Creating a win-win situation with multinationals
It’s a balancing act.
“My drive is to make an impact on society. To leave something meaningful behind, so that even if I’m not there, I will be remembered for my role in supporting research in Africa,” says Dr Desmond Ayentimi from the Tasmanian School of Business and Economics.
The big question Dr Ayentimi is looking to answer is how policy-makers in the West African nation of Ghana can strike a balance between attracting multinational companies and developing their local economy.
“In a place like Ghana, where you have natural resources, but don’t necessarily have the technology and skills to exploit those resources, you need multinational companies to come in and assist,” he explains.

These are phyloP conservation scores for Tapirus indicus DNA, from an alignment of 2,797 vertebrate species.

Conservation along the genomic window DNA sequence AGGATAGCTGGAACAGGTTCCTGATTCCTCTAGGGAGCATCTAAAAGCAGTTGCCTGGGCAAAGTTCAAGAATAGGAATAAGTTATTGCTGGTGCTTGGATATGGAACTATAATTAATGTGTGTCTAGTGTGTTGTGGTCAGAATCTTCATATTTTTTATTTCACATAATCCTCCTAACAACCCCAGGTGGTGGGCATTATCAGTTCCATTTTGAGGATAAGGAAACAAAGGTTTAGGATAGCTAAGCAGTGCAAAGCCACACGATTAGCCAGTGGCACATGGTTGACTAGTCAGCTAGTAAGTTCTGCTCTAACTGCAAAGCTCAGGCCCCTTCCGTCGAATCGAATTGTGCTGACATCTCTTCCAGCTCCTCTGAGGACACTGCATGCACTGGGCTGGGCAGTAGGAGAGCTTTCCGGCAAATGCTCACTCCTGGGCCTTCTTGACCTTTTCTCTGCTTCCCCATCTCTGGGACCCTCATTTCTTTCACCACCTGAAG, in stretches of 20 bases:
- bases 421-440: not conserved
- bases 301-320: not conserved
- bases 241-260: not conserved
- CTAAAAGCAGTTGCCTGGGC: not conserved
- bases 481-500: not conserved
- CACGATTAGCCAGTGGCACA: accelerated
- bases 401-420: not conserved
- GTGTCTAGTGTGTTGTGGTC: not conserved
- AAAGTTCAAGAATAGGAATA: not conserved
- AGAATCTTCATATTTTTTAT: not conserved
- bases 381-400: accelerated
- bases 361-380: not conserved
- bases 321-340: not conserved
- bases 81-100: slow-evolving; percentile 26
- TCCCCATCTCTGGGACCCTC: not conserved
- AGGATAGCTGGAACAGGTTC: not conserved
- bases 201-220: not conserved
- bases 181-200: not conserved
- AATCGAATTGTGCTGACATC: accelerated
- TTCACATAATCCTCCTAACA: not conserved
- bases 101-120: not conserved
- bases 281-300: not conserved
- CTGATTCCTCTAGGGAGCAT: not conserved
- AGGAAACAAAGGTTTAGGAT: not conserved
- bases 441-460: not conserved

“We’re looking at how you develop policies that will provide support to the local content (local workers, companies, goods and services) not just in terms of the capital that multinationals are bringing, but in terms of the knowledge and skills they can transfer to local companies in Ghana.”
By sharing his insights with local policy-makers in Ghana, Dr Ayentimi is hoping to ensure that multinational companies are engaging positively with the local economy as they expand their operations into the African nation.
Local content policy requires multinational companies to contribute to the local economy by employing local people and conducting business with local firms to create opportunities for skills and knowledge transfer.
“I did some research around using local content policy to support human capital development in Africa, and it’s influenced local content policy regulation for multinational companies in the oil and gas industry in Ghana,” says Dr Ayentimi.